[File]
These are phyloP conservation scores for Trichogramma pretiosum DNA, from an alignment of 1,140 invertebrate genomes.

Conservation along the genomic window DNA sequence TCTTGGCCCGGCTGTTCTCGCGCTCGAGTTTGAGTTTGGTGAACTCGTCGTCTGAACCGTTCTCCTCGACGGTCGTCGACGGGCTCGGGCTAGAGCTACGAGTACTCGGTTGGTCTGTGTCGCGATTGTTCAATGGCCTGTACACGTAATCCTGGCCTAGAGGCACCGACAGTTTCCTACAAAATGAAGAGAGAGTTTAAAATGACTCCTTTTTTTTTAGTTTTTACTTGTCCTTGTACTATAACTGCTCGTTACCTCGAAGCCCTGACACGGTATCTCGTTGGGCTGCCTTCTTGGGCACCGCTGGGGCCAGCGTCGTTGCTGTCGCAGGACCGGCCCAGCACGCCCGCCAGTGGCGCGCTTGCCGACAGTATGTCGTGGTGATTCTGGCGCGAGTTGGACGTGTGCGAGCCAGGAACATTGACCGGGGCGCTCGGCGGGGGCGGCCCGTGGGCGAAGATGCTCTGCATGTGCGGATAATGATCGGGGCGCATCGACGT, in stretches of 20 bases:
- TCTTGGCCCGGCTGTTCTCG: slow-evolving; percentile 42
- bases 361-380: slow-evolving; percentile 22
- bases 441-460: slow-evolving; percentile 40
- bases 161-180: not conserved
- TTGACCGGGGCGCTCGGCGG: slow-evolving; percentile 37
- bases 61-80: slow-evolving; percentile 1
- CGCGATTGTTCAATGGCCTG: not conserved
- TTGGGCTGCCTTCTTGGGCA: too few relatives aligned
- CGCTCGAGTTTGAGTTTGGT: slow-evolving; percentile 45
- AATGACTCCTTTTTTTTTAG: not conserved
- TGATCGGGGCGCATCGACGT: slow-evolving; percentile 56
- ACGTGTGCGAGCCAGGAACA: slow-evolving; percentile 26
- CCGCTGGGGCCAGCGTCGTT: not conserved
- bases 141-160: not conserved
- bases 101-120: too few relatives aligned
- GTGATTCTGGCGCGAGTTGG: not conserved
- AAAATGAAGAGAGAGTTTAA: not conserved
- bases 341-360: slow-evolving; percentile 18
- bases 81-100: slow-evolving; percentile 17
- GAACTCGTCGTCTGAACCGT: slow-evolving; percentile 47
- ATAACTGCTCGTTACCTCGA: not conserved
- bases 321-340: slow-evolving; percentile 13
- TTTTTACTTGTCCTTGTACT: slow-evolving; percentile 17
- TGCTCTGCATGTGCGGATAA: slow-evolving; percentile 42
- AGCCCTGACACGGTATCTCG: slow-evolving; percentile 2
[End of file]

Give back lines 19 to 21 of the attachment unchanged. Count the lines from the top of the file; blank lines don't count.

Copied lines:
- AAAATGAAGAGAGAGTTTAA: not conserved
- bases 341-360: slow-evolving; percentile 18
- bases 81-100: slow-evolving; percentile 17